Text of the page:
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13th Floor Elevators

Content Starts 13th Floor Elevators: The Band That Rattled the Psychedelic Rock Scene

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The 13th Floor Elevators were a pioneering psychedelic rock band that emerged from Texas in the mid-1960s. The band, consisting of Roky Erickson, Tommy Hall, Stacy Sutherland, Benny Thurman, and John Ike Walton, had a profound impact on the psychedelic rock movement, influencing many artists that followed. 

The band’s unique sound, which featured Tommy Hall’s electric jug and Roky Erickson’s distinctive vocals and guitar work, was unlike anything heard before. This article will explore the origins of the 13th Floor Elevators, their music and influence, and their enduring legacy.

13th Floor Elevators

Origins of the 13th Floor Elevators

The 13th Floor Elevators formed in Austin, Texas, in 1965. The band members were all music enthusiasts who shared an interest in psychedelic sounds and philosophy. Roky Erickson, who was only 17 at the time, was the band’s lead vocalist and guitarist. 

Tommy Hall, a philosophy student, played the electric jug, an instrument he believed could produce the sound of the human brainwaves. Stacy Sutherland played guitar, Benny Thurman played bass, and John Ike Walton played drums.

The band’s early music was heavily influenced by blues and rock and roll, but they soon began incorporating psychedelic sounds into their music. They were heavily influenced by bands like the Beatles, and the Yardbirds, and their music reflected these influences.

Debut Album: The Psychedelic Sounds of the 13th Floor Elevators

The 13th Floor Elevators’ debut album, The Psychedelic Sounds of the 13th Floor Elevators, was released in 1966. The album featured the band’s signature sound, which was characterized by Tommy Hall’s electric jug and Roky Erickson’s distinctive vocals and guitar work. The album was a critical success, and it had a significant influence on the psychedelic rock movement.

One of the standout features of the album was Tommy Hall’s use of the electric jug. The instrument, which was essentially an electrified jug, produced a sound that was similar to a theremin. Hall believed that the jug could produce the sound of the human brainwaves, and he used it to create an otherworldly sound that was unlike anything heard before.

The album’s tracklist included songs like “You’re Gonna Miss Me,” “Reverberation (Doubt),” and “Roller Coaster.” The lyrics were often cryptic and surreal, reflecting the band’s interest in psychedelic philosophy. The album’s sound was innovative and experimental, and it had a significant impact on the psychedelic rock movement.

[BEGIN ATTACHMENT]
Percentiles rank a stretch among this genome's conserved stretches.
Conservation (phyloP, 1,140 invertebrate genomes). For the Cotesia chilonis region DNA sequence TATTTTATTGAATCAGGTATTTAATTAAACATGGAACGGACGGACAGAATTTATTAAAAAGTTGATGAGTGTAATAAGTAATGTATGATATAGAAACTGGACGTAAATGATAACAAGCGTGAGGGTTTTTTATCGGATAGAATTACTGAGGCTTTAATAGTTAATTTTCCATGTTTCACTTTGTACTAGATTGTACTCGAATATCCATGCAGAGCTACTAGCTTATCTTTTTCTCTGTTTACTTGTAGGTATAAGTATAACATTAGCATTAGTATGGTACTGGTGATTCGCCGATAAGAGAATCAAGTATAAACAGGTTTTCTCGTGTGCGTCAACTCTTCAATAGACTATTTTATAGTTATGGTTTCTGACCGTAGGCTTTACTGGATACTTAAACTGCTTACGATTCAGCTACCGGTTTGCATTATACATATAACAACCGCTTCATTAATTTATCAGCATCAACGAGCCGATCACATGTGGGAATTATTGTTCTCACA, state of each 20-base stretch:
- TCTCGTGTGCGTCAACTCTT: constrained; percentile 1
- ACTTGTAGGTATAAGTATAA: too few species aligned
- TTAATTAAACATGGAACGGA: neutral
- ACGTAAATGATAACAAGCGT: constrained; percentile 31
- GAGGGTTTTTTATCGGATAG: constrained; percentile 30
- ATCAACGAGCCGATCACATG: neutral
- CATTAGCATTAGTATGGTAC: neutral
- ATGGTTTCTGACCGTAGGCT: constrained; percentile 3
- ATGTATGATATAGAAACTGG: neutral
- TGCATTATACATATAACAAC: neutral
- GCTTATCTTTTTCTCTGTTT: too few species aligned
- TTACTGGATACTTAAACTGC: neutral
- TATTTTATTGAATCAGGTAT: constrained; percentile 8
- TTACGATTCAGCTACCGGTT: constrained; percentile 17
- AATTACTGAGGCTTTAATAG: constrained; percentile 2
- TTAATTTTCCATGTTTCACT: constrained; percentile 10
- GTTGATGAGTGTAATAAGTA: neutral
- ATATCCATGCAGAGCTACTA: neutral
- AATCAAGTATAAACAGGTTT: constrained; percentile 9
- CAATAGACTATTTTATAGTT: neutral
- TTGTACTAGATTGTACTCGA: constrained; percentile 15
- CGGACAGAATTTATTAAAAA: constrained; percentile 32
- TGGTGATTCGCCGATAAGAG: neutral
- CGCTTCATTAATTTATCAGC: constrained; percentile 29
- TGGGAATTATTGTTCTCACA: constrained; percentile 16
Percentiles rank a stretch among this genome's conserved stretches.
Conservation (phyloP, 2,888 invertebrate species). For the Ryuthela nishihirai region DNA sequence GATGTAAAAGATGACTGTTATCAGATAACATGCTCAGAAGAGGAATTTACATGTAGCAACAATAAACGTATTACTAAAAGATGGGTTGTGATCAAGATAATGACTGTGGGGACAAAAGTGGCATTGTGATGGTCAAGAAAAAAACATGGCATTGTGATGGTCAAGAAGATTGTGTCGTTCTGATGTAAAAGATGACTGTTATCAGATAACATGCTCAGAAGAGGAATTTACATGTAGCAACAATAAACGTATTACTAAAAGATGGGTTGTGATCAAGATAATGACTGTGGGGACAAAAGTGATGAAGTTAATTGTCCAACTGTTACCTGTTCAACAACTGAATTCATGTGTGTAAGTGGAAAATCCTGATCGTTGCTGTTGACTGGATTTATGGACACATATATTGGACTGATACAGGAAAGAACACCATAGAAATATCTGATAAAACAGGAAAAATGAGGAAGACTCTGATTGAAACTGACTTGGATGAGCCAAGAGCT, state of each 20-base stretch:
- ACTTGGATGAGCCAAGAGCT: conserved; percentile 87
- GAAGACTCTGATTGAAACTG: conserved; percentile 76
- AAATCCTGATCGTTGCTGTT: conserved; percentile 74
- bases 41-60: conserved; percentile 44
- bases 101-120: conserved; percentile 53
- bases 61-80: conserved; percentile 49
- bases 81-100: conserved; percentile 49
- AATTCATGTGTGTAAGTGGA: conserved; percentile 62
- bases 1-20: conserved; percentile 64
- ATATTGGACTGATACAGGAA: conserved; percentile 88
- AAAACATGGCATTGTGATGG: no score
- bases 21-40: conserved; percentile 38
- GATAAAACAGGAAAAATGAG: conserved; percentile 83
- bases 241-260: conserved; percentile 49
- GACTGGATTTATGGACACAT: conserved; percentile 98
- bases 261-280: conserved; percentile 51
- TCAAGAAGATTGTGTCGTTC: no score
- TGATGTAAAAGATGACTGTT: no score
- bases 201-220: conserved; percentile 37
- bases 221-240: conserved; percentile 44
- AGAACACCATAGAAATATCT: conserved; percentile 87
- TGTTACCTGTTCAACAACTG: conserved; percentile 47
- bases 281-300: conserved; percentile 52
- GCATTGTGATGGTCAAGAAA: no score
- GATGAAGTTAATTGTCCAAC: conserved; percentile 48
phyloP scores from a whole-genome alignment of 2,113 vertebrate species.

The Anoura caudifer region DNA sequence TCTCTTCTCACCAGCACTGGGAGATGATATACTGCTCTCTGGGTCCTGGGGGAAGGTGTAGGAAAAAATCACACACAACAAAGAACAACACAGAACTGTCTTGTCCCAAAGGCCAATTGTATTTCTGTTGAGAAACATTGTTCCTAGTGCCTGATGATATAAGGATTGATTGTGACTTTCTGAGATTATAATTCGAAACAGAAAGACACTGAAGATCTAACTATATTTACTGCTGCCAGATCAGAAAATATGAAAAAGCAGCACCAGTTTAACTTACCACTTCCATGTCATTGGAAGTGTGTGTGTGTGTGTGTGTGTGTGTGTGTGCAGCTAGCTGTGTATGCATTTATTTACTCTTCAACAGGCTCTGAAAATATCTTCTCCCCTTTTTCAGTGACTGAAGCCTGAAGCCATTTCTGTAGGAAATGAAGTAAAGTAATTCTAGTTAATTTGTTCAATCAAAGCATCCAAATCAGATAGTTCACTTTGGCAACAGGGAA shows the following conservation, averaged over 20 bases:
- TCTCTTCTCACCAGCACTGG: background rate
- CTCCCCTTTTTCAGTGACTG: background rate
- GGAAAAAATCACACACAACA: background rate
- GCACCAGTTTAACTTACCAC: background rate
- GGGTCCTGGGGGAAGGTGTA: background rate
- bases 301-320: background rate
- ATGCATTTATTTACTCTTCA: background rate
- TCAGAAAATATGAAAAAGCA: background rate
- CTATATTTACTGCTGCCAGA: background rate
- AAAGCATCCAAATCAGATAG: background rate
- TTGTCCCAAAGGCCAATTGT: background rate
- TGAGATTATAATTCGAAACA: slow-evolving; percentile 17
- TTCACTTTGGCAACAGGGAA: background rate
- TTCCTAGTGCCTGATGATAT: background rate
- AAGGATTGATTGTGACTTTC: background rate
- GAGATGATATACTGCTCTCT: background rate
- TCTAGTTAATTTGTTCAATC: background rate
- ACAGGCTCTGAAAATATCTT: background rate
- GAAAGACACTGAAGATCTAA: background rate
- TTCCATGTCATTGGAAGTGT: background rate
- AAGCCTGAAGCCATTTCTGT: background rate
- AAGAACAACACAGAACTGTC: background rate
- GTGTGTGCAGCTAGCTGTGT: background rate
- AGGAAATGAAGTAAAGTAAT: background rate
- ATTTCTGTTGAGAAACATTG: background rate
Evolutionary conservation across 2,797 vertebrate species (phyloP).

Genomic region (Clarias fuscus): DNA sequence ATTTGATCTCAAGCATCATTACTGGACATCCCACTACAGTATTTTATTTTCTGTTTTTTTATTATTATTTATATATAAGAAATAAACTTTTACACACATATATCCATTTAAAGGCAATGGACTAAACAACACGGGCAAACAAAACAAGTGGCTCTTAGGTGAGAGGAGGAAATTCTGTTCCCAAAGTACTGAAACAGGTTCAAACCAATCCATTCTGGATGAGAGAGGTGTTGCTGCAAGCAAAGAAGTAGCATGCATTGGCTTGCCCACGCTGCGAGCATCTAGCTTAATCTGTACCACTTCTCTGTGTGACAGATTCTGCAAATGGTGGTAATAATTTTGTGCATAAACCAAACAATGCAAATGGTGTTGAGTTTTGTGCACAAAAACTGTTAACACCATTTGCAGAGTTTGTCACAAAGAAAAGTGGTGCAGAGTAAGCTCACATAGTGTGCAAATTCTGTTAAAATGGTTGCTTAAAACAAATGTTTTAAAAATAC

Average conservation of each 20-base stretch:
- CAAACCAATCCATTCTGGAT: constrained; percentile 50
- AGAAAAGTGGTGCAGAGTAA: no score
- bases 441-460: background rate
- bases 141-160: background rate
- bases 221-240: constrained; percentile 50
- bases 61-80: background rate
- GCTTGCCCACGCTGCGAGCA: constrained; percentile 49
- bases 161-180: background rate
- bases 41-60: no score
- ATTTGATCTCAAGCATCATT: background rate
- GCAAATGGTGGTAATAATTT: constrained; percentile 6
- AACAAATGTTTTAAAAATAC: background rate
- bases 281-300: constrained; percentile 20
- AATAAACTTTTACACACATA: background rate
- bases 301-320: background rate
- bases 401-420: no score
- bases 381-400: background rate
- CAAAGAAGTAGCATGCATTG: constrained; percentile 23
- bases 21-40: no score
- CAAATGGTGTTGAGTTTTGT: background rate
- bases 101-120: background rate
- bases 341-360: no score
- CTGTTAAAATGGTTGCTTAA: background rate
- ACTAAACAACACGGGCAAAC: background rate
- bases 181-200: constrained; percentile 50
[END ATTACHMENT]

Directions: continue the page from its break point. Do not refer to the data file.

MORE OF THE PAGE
Roky Erickson: The Voice of the 13th Floor Elevators

Roky Erickson was the driving force behind the 13th Floor Elevators. His distinctive vocals and innovative guitar work helped define the band’s sound. Erickson’s voice was raw and powerful, and it conveyed a sense of urgency and intensity that was characteristic of the psychedelic rock movement.

Roky Erickson of 13th Floor Elevators

Erickson’s solo career was marked by both success and tragedy. He struggled with mental illness throughout his life and spent time in a mental hospital and in prison. Despite these challenges, he continued to make music and released several albums throughout his career. Erickson’s influence on psychedelic rock cannot be overstated, and his legacy continues to inspire musicians to this day.

Stacy Sutherland: The Guitarist Who Rattled Minds

In addition to Roky Erickson’s distinctive vocals, the 13th Floor Elevators were also known for their innovative guitar work, which was largely the product of lead guitarist Stacy Sutherland. Sutherland had a unique style that combined heavy distortion with a melodic, blues-inspired approach.

Stacy Sutherland of 13th Floor Elevators

Sutherland’s guitar work was a crucial part of the band’s sound, and he contributed heavily to their second album, “Easter Everywhere”. This album is widely considered to be one of the band’s best, and it features some of Sutherland’s most iconic guitar work.

Unfortunately, Sutherland’s time with the 13th Floor Elevators was cut short when he was tragically killed in a 1978 shooting incident. Despite his untimely death, Sutherland’s legacy lives on, and his innovative guitar sound continues to inspire new generations of musicians.

Easter Everywhere – The Band’s Second Studio Album

“Easter Everywhere” is the second studio album by the American psychedelic rock band 13th Floor Elevators, released in 1967. The album features the band’s signature sound, combining psychedelic rock with elements of blues and folk music. It is considered one of the most influential albums of the 1960s, and a seminal work in the development of psychedelic music.

The album was recorded in Houston, Texas, and produced by the band’s lead singer Roky Erickson and engineer Walt Andrus. The album features the classic lineup of the band, with Roky Erickson on vocals and guitar, Tommy Hall on electric jug and vocals, Stacy Sutherland on guitar, Benny Thurman on bass, and John Ike Walton on drums.

The album’s title is a reference to the Easter holiday, and the album’s themes reflect the band’s interest in spirituality and mysticism. The album features several standout tracks, including “Slip Inside This House,” a psychedelic epic that clocks in at over eight minutes, “Earthquake,” a bluesy number that features Tommy Hall’s trademark electric jug, and “She Lives (In a Time of Her Own),” a catchy and upbeat rock song.

Other notable tracks on the album include “Nobody to Love,” a haunting ballad with a mournful vocal performance from Erickson, “Postures (Leave Your Body Behind),” a hypnotic and trance-inducing instrumental track, and “Whirlpool,” a dark and brooding song that features some of Erickson’s most intense vocal performances.

Overall, “Easter Everywhere” is a groundbreaking album that helped to define the sound of psychedelic rock. Its combination of blues, folk, and psychedelic elements, as well as its focus on spirituality and mysticism, influenced countless bands in the years to come.